A formal strategy for reducing greenhouse gas emissions in the transportation sector prioritizes maritime and rail over trucking to more quickly get to net-zero emissions by 2050. The U.S. National Blueprint for Transportation Decarbonization, released Tuesday by the Biden administration, is billed as a “first-of-its-kind” plan to cut GHG emissions in both passenger and freight transportation, building off funding incentives included in the 2021 infrastructure package and the 2022 Inflation Reduction Act. The blueprint lays out three main strategies for attaining its goal: increasing user convenience, improving vehicle efficiency and transitioning to clean fuels and vehicles. “While the first two strategies will contribute to reducing GHG emissions and produce significant co-benefits, transitioning to clean options is expected to drive the majority of emissions reductions,” according to the plan.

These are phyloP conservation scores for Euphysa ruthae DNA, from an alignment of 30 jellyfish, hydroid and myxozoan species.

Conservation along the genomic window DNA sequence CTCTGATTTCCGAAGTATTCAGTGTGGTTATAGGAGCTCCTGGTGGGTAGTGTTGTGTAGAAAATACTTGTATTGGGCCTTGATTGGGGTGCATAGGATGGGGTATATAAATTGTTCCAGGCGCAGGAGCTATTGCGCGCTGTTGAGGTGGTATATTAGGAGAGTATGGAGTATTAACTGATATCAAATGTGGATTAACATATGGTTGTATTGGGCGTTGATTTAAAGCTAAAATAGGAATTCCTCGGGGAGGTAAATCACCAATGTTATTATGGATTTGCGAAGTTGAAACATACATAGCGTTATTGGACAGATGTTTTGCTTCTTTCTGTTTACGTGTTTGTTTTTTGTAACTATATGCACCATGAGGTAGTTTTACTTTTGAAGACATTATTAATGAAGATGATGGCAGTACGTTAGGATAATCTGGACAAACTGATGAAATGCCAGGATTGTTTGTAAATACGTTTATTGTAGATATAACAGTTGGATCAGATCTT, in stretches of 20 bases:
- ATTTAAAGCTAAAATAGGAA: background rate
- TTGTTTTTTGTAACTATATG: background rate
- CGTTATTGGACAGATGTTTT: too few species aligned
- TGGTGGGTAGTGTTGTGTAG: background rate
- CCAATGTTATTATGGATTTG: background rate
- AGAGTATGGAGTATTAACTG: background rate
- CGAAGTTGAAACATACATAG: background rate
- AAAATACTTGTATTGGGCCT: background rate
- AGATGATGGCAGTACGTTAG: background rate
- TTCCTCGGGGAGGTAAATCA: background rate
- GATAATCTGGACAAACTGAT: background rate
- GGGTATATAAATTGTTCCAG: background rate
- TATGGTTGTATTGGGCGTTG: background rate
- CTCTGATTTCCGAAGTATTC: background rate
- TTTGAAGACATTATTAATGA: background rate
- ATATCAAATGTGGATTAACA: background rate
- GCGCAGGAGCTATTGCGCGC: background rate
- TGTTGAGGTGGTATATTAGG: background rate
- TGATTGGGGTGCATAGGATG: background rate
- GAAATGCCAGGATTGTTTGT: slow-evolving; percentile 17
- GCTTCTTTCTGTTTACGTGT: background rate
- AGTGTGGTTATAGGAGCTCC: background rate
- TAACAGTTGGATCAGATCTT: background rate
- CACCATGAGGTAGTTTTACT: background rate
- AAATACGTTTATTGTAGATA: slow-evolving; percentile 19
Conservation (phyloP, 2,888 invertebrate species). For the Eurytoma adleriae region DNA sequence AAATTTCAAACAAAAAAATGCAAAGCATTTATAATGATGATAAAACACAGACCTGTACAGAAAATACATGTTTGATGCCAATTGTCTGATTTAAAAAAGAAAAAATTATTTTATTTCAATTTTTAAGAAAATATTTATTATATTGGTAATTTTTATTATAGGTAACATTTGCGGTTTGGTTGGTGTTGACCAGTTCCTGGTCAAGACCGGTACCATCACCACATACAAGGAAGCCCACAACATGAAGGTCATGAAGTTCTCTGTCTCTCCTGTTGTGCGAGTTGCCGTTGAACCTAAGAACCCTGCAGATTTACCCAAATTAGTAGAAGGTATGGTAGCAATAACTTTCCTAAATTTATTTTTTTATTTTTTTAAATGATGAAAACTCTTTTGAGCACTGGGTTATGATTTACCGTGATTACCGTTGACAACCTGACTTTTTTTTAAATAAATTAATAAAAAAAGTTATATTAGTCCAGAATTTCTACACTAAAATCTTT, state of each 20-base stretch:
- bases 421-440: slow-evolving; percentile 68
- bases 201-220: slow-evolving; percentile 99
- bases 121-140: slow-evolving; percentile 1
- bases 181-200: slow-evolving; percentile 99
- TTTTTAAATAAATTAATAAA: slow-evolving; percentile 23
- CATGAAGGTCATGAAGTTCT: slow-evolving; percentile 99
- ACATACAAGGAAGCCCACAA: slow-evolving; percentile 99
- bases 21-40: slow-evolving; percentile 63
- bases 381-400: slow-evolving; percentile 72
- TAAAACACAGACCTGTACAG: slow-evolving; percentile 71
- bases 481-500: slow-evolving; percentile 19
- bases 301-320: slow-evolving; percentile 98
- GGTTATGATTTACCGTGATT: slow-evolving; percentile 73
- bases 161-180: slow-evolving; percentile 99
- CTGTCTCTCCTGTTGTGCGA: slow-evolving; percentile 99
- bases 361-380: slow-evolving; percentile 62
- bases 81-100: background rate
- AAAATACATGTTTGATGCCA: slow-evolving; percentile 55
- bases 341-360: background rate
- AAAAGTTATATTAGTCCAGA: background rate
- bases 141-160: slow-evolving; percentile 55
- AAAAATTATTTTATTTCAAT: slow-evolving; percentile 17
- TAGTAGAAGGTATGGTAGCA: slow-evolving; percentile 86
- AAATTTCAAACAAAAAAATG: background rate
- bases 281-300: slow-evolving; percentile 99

U.S. ocean imports closed 2022 extending a months-long slide closer to pre-pandemic levels, according to a new report, leaving the shipping sector bracing for deeper declines in container volumes this year. American ports handled 1,929,032 inbound containers in December, measured in 20-foot equivalent units, or TEUs, down 1.3 percent from November, according to a report released Tuesday by Descartes Datamyne, a trade intelligence database owned by supply-chain software company Descartes Systems Group Inc. December marked the lowest level for seaborne imports since June 2020, just before a pandemic-driven rush to restock depleted inventories triggered a surge in imports. The December box volumes were 19.3 percent behind container imports the same month the year before, Descartes Datamyne said, and 1.3 percent greater than December 2019, before the spread of Covid and city lockdowns in early 2020 sent global trade spiraling downward.